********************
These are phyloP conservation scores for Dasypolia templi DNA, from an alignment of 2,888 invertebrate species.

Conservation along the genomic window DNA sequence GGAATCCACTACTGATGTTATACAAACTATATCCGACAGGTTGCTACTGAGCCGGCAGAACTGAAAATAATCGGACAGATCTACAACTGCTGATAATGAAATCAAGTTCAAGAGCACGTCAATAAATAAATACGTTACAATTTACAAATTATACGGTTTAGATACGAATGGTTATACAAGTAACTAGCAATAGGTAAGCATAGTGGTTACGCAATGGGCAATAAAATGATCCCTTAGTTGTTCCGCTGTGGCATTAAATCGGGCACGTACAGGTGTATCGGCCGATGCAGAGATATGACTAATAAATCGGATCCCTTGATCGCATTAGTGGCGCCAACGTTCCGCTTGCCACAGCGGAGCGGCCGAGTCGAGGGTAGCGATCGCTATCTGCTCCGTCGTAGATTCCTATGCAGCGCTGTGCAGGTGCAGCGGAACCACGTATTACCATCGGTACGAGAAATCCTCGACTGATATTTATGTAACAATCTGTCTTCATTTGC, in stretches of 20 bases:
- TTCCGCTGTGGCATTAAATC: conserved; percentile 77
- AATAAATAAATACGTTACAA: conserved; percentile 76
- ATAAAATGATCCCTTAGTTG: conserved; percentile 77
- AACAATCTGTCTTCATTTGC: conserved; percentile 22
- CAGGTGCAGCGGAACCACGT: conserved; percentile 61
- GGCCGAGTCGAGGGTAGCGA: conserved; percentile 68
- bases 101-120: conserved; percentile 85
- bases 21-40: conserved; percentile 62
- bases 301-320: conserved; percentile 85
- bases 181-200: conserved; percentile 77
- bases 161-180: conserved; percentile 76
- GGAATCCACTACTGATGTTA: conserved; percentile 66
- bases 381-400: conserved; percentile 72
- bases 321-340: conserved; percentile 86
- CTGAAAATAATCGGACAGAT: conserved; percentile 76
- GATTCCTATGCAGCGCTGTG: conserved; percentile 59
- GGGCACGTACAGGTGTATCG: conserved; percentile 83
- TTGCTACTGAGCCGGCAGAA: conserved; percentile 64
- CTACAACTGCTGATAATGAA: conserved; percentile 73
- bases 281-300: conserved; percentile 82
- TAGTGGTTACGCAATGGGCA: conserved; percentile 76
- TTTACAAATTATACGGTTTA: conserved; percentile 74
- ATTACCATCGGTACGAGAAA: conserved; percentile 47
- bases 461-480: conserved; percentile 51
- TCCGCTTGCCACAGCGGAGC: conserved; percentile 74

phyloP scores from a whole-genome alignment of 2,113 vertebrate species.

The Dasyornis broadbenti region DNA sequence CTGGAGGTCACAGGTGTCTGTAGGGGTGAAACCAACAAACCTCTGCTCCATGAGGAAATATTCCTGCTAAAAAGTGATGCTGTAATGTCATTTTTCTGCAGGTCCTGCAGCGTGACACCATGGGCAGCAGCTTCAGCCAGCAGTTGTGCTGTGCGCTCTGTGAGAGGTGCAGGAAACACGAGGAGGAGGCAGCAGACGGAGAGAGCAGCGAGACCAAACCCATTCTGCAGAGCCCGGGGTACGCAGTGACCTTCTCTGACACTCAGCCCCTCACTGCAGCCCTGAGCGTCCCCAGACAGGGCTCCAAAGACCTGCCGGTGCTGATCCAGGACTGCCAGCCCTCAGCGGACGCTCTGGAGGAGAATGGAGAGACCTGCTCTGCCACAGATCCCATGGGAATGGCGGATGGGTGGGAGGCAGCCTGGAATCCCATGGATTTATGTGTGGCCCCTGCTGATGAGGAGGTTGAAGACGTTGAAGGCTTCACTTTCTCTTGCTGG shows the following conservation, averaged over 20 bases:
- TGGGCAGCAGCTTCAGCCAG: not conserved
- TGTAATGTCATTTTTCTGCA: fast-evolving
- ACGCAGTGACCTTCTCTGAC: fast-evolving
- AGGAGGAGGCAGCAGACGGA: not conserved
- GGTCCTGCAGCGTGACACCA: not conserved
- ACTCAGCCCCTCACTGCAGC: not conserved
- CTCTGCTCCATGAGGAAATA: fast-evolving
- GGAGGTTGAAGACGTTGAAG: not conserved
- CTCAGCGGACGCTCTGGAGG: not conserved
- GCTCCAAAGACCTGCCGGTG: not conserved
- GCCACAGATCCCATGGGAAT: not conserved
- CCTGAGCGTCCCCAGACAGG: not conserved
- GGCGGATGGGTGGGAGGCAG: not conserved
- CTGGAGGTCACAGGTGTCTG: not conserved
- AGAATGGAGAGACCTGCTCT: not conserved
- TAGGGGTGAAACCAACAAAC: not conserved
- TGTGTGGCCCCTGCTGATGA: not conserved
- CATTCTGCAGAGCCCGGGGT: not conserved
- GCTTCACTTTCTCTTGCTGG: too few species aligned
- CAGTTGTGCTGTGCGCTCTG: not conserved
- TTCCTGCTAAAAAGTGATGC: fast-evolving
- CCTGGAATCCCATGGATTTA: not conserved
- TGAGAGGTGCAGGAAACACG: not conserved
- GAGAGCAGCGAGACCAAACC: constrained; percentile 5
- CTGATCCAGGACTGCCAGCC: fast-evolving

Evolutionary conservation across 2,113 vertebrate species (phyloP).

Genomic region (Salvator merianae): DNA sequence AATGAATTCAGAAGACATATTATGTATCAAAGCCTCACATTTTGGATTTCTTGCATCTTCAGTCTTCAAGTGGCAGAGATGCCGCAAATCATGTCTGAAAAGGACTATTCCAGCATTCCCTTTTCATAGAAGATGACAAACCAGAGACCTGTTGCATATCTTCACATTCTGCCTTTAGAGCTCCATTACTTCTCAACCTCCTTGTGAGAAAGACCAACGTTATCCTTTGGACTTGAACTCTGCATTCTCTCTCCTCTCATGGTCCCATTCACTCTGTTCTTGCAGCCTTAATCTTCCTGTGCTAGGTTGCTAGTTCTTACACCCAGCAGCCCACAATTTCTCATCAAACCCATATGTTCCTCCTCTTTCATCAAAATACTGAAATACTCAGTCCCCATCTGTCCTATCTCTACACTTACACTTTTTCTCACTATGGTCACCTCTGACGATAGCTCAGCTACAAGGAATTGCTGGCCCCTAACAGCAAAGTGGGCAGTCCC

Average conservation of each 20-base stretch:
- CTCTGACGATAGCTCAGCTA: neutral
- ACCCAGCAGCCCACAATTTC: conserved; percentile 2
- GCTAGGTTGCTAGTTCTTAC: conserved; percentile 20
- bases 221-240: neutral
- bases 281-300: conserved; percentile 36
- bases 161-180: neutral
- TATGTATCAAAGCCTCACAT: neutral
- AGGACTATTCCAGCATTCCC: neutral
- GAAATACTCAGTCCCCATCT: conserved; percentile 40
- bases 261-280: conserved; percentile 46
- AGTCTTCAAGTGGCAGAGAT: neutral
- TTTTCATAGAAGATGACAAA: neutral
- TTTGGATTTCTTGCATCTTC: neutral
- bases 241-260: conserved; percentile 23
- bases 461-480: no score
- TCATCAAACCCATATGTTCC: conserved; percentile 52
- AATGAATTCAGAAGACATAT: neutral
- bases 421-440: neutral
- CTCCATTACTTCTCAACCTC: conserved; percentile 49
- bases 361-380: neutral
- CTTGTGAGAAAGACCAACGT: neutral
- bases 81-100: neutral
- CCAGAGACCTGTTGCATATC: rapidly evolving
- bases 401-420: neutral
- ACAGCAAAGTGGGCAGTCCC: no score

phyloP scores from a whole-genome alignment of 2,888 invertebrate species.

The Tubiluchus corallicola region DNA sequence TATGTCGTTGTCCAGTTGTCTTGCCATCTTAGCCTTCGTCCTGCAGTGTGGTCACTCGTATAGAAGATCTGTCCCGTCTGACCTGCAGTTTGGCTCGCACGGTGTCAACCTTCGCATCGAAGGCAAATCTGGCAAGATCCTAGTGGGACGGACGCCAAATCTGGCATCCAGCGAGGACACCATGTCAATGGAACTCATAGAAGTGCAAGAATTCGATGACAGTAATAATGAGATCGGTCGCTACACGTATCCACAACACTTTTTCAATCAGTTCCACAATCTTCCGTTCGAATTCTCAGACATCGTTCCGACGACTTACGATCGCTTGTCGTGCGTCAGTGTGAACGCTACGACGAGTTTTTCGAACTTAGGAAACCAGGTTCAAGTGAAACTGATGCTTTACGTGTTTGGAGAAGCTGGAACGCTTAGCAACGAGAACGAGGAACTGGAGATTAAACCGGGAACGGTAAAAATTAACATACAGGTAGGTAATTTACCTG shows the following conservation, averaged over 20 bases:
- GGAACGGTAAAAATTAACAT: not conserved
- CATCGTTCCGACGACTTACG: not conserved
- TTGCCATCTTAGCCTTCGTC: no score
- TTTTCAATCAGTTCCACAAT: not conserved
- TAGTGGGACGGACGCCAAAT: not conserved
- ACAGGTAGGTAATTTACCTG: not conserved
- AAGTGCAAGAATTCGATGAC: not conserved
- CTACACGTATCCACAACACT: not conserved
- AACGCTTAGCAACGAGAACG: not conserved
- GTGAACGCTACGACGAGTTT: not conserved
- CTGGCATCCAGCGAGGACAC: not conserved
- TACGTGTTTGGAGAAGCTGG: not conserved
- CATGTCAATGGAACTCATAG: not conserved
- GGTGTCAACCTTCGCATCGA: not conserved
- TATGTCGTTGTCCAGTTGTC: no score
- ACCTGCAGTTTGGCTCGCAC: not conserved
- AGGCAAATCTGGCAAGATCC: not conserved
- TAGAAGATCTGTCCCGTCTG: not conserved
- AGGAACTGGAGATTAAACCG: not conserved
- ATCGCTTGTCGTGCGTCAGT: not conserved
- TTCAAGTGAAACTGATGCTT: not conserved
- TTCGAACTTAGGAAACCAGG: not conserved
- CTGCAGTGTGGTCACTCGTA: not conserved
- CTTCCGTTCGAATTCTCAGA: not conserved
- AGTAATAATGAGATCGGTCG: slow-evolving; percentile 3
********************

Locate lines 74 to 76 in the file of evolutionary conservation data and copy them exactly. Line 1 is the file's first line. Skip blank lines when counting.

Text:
- AATGAATTCAGAAGACATAT: neutral
- bases 421-440: neutral
- CTCCATTACTTCTCAACCTC: conserved; percentile 49